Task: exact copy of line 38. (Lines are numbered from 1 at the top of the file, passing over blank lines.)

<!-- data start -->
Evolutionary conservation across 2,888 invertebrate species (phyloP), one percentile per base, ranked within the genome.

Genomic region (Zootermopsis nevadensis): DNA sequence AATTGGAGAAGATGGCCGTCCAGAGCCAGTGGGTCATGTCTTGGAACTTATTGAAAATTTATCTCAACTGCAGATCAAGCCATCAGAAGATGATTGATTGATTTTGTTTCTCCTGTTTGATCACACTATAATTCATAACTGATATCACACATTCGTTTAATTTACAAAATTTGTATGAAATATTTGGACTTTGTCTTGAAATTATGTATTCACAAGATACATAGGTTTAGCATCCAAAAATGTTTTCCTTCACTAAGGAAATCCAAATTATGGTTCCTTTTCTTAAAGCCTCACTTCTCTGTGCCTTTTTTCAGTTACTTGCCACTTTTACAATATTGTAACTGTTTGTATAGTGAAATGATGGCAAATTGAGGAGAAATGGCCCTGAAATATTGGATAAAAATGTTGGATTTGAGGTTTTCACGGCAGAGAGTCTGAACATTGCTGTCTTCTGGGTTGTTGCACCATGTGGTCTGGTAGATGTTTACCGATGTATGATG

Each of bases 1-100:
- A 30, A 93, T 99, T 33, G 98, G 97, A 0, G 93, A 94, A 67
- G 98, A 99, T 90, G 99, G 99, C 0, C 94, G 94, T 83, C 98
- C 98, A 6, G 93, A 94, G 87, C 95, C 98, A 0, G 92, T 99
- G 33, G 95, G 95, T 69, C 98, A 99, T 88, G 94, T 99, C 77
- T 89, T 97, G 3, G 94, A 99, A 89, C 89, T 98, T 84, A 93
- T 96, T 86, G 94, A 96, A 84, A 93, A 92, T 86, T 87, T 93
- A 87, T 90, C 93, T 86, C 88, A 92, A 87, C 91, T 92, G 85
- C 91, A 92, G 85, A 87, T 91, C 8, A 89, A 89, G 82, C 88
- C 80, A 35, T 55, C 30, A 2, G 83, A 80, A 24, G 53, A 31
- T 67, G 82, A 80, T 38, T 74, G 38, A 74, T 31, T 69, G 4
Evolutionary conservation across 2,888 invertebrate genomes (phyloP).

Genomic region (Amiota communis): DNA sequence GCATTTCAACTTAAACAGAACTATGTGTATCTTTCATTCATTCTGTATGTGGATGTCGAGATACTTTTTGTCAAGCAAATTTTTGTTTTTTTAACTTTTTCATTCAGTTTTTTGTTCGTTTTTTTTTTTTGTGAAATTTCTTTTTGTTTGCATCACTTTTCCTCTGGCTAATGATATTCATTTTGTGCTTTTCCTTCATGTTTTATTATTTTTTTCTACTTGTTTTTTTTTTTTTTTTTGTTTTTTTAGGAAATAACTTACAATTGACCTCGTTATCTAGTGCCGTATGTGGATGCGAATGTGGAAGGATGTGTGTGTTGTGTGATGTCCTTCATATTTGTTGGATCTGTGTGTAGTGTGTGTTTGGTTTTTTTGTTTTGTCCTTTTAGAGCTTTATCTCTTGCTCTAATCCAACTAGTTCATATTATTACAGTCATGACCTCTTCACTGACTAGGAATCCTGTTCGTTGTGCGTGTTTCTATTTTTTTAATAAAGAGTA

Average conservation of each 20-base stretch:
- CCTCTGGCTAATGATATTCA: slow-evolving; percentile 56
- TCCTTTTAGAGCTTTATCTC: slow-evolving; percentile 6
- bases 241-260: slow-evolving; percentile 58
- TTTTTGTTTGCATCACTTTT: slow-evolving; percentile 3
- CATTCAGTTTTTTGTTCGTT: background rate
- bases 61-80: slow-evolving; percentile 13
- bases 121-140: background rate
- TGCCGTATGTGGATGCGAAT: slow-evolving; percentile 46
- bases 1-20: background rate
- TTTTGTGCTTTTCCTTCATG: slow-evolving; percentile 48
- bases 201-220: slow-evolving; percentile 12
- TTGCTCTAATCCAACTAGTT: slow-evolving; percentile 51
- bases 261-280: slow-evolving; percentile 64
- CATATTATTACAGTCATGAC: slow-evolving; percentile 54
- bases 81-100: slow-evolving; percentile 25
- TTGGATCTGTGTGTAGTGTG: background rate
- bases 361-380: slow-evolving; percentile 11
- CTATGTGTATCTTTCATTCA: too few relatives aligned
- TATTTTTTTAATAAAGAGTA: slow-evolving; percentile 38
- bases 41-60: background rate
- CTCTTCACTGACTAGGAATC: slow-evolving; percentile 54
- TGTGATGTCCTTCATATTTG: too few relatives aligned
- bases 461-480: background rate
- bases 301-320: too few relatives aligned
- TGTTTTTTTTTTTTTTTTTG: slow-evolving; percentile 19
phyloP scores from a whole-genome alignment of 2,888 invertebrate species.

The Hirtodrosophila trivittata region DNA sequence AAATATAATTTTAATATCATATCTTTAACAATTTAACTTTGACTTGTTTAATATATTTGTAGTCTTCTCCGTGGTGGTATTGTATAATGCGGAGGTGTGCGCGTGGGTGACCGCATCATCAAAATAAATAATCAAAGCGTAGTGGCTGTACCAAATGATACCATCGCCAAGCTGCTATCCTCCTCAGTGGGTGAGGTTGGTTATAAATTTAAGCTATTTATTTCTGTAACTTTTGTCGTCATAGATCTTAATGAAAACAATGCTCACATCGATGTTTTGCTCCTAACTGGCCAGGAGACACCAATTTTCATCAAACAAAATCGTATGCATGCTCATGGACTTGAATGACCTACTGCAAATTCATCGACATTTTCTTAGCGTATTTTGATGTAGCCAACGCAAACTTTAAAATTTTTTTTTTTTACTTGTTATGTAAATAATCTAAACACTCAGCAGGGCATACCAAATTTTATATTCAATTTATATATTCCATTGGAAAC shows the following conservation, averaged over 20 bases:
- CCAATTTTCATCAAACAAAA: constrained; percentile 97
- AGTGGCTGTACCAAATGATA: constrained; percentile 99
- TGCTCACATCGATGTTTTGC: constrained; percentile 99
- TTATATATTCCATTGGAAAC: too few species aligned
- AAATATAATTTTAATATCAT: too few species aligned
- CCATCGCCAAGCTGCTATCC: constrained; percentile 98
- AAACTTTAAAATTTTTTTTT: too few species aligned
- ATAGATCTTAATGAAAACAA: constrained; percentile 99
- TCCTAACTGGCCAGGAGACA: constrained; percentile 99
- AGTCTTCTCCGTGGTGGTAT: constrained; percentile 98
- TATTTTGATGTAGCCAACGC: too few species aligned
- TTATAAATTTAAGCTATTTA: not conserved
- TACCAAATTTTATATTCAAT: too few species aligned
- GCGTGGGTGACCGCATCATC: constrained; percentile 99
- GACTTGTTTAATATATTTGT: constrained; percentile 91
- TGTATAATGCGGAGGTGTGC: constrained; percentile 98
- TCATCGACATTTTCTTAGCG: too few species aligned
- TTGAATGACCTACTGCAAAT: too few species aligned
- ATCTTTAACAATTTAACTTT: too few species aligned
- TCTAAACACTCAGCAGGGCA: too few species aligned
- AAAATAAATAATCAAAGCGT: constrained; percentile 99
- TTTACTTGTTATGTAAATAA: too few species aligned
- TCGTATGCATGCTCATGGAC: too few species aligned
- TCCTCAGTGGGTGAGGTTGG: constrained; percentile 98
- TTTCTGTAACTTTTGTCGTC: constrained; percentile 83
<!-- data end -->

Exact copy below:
- TGTGATGTCCTTCATATTTG: too few relatives aligned